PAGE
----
For Genetic Diseases, a Patient-First Approach Delivers More Precise Prognoses

Directions in Pharmacy, April 2021, Volume 3, Issue 2
Pages: 33

Health care practitioners and manufacturers must change practice patterns and management strategies.

A growing understanding genomics and of how genetics drives health, disease, and drug responses in each patient is enabling better disease prevention strategies, more accurate diagnoses, safer drug prescriptions, and more effective treatments. Personalized medicine (PM) tailors care to each patient’s unique genetic makeup, which can improve outcomes and lower costs.

For device and drug manufacturers, PM provides an opportunity to develop agents targeted for specific patient groups that don’t respond to medications.1 But effective PM requires changes in practice patterns and management strategies for health care practitioners and for manufacturers in reimbursement, regulatory practices, and knowledge sharing. What’s more, they must overcome barriers to implementation to effectively individualize diagnoses and prognoses.

PM will be especially relevant for the orphan drug market, which was projected in early 2020 to account for almost 40% of FDA approvals that year.2 More drug manufacturers are developing orphan drug products despite their financial value, which is sometimes limited and dependent upon the size of the targeted population that may benefit from a specialty drug. At the same time, this trend is making the orphan drug market more competitive and increasing the potential for reduced costs and broader patient accessibility. The products are often expensive because they target specific conditions. According to a recent IQVIA report, spending on orphan indications amounted to 11% of the $518 billion in the United States’ invoice spending in 2019. Furthermore, the average annual cost of treatment with an orphan drug was approximately $32,000, but about 39% of drugs with orphan indications cost more than $100,000 per year.3

Taking a patient-first approach to PM will benefit drug manufacturers, helping them to optimize patient care and gain a stronger financial foothold.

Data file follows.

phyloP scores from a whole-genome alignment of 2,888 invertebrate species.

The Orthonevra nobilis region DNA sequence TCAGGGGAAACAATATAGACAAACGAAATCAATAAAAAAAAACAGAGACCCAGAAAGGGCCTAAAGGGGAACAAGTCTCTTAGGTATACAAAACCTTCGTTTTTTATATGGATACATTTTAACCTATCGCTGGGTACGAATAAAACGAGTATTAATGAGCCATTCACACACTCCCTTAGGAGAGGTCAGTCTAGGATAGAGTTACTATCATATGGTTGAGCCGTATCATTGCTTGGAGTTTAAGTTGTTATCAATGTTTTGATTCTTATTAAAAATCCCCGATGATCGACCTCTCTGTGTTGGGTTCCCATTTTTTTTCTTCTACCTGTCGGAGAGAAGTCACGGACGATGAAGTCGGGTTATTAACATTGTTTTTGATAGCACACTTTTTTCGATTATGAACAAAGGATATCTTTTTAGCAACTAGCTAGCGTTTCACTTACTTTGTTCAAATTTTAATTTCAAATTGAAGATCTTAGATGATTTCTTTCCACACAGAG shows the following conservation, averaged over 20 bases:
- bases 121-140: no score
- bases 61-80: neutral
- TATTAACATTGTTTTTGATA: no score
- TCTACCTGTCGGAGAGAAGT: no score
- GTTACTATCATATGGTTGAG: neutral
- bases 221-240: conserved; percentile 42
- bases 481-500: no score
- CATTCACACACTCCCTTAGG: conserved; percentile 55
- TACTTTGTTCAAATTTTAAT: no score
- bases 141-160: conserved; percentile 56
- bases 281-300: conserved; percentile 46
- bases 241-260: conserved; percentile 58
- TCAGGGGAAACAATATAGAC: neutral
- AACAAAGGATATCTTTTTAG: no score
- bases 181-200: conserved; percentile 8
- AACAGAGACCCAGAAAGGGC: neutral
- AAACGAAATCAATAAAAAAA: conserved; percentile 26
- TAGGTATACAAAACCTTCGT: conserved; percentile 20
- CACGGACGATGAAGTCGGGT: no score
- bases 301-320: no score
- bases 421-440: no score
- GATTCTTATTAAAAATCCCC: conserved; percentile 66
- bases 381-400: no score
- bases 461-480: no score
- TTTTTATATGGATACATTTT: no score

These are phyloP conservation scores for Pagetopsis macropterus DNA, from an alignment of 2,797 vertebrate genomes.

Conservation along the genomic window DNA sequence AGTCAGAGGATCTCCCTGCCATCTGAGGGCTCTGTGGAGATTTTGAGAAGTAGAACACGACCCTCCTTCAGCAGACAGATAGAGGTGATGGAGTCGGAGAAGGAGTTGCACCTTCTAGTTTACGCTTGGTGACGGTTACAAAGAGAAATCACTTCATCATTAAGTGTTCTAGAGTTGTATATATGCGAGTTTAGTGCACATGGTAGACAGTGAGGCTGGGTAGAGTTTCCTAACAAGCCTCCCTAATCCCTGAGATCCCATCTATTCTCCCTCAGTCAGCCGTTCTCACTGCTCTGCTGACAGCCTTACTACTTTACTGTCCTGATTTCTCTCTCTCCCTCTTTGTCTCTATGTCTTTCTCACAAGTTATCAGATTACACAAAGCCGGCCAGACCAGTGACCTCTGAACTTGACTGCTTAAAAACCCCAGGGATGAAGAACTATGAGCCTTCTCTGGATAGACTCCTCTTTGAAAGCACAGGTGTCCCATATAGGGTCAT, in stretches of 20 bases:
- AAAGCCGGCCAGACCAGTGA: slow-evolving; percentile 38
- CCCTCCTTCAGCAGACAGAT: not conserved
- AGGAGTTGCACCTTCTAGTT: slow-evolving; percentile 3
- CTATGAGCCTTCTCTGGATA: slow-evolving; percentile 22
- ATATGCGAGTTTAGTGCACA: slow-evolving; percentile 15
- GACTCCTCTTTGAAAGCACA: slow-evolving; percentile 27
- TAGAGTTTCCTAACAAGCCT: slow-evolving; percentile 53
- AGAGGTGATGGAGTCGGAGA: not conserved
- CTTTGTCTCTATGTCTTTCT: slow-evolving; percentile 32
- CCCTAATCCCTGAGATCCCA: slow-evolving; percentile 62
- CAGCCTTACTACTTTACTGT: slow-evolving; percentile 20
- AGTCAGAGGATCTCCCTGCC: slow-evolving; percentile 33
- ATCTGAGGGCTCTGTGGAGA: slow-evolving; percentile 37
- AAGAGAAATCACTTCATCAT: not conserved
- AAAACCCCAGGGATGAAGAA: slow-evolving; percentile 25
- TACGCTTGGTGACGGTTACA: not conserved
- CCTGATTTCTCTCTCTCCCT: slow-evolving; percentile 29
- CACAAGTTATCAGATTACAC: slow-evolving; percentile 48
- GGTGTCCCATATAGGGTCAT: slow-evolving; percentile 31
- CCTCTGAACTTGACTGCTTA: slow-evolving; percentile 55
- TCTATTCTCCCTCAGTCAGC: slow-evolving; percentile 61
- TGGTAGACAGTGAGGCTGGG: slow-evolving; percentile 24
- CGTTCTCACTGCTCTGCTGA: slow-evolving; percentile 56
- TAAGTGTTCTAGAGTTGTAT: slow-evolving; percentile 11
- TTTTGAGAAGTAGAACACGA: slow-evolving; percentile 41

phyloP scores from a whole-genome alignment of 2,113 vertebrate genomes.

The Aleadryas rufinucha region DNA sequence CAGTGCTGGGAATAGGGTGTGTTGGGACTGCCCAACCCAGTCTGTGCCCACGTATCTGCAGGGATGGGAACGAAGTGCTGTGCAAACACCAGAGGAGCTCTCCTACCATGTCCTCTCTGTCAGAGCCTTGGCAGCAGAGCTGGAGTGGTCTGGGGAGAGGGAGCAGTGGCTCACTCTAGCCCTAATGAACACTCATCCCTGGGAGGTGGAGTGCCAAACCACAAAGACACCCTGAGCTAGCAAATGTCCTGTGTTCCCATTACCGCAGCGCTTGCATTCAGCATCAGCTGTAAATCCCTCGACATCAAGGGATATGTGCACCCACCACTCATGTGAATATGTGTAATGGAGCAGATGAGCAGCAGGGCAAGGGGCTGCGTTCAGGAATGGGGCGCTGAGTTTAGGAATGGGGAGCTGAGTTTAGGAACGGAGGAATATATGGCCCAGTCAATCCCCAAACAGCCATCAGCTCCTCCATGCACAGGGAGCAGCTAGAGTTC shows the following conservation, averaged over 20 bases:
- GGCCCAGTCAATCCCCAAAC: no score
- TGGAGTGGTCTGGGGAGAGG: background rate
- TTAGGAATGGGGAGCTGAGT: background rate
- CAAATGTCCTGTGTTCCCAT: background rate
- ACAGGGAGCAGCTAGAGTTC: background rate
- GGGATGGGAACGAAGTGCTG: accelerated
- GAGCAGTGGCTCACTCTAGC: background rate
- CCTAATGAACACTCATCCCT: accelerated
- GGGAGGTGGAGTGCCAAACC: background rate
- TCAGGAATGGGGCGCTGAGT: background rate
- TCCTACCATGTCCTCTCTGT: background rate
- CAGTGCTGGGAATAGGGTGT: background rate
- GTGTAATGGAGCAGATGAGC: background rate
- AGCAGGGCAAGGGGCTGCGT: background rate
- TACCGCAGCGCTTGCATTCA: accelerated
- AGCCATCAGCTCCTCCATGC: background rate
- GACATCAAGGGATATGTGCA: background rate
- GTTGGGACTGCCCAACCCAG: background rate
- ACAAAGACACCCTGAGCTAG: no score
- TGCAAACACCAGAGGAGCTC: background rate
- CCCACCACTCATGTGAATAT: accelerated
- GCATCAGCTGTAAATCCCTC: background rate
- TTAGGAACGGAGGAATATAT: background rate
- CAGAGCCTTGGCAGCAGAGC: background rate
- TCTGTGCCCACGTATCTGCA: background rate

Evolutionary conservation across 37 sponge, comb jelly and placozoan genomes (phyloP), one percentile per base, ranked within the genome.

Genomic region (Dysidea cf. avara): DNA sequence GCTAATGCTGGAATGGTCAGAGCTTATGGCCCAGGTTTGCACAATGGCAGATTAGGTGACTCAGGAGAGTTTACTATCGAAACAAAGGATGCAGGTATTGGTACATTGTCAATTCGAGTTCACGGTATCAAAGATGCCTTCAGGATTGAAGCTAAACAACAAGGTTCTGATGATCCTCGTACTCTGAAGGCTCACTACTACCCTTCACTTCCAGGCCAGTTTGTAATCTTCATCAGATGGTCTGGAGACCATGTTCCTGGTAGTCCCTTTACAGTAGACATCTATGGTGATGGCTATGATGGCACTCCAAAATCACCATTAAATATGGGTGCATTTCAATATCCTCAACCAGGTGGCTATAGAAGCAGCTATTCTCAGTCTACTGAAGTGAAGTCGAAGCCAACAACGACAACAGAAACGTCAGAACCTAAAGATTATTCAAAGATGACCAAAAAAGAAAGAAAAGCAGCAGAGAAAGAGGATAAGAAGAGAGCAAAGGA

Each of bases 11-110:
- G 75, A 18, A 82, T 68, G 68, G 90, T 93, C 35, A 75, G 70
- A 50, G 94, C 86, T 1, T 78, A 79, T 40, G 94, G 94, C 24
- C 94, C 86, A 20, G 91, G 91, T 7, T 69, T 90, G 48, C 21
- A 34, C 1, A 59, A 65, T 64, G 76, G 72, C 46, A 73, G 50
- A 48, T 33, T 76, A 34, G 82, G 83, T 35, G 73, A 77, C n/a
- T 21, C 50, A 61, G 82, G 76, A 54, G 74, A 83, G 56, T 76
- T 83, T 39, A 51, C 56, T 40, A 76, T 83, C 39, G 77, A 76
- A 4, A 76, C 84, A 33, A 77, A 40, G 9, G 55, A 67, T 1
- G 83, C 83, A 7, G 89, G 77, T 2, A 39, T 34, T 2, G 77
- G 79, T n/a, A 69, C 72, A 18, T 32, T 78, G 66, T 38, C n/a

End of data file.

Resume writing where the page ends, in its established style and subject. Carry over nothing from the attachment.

Looking at Genome Science

Genetic diseases have been traced to specific genes and can be connected to defects in the proteins they create. Most of these diseases are rare, typically affecting fewer than 200,000 individuals in the United States or fewer than 1 in 2000 in the European Union. There may be as many as 7000 rare diseases affecting the United States population.4

As genome science becomes part of the standard of routine care, the vast amount of genetic data will allow medicine to become more precise and more personal. In fact, the growing understanding of how large sets of genes may contribute to disease helps identify patients at risk from common diseases such as diabetes and cancer, as well as heart conditions. This in turn enables physicians to personalize their therapy decisions and allows patients to better calculate their risks and potentially take pre-emptive action.5

Moreover, the increase in other forms of data on individuals—such as molecular information from medical tests, electronic health records, or digital data recorded by sensors—more easily enables the capture of a wealth of personal information, as does the rise of artificial intelligence and cloud computing to analyze it. The challenge now is for hospitals, physicians, and pharmacies to keep pace with this vast repository of information, balancing its benefits while protecting patient privacy.

Leveraging a Patient-First Strategy

With a patient-first approach, wholesale distributors, specialty pharmacies, and hub service providers connect seamlessly under one roof, instead of operating independently. Continuity across the entire patient journey, from clinical trials to commercialization of products and beyond, strengthens communication; yields rich data, including genetic data, for more informed decision-making; and improves the overall patient experience.

This focus addresses all variables around collecting data, while maintaining frequent communication with patients and their families to ensure adherence and positive outcomes. Serving as a single-source, fully integrated partner, drug manufacturers benefit from this approach by bringing a continuity of care that is critically missing from the legacy care model. The net result is that patients have a better experience, which is a critical component of a product’s value.

In the orphan disease space, many manufacturers have worked with multiple specialty pharmacy partners and an internal or external product hub, but this unique patient-first approach offers key advantages:

Single source—When a manufacturer uses several specialty pharmacies, the payer will almost always have a distribution preference inside its network, which can force patients to change pharmacies and potentially disrupt care. The fully integrated, single-pharmacy, patient-focused model ensures that the patient has access to the right drug for a particular disease state. When there’s only one place to get this drug, insurance will cover it.

Competitive edge—Patients with rare and orphan diseases and their physicians must overcome massive hurdles in achieving any level of consistent care. When a new therapy is available on the market, switching to it can lead to physical, emotional, clinical, and economic challenges. These drugs can cost hundreds of thousands of dollars per patient per year, and insurance companies pay close attention to the value received for every dollar spent, prompting doctors and patients to think twice before considering a new therapy.

This unique, patient-first methodology specializes in helping patients and providers overcome reluctance to changing drugs by being a resource every step of the way. It gives them a competitive edge in addressing clinical and insurance challenges while solidifying relationships with physicians and patients.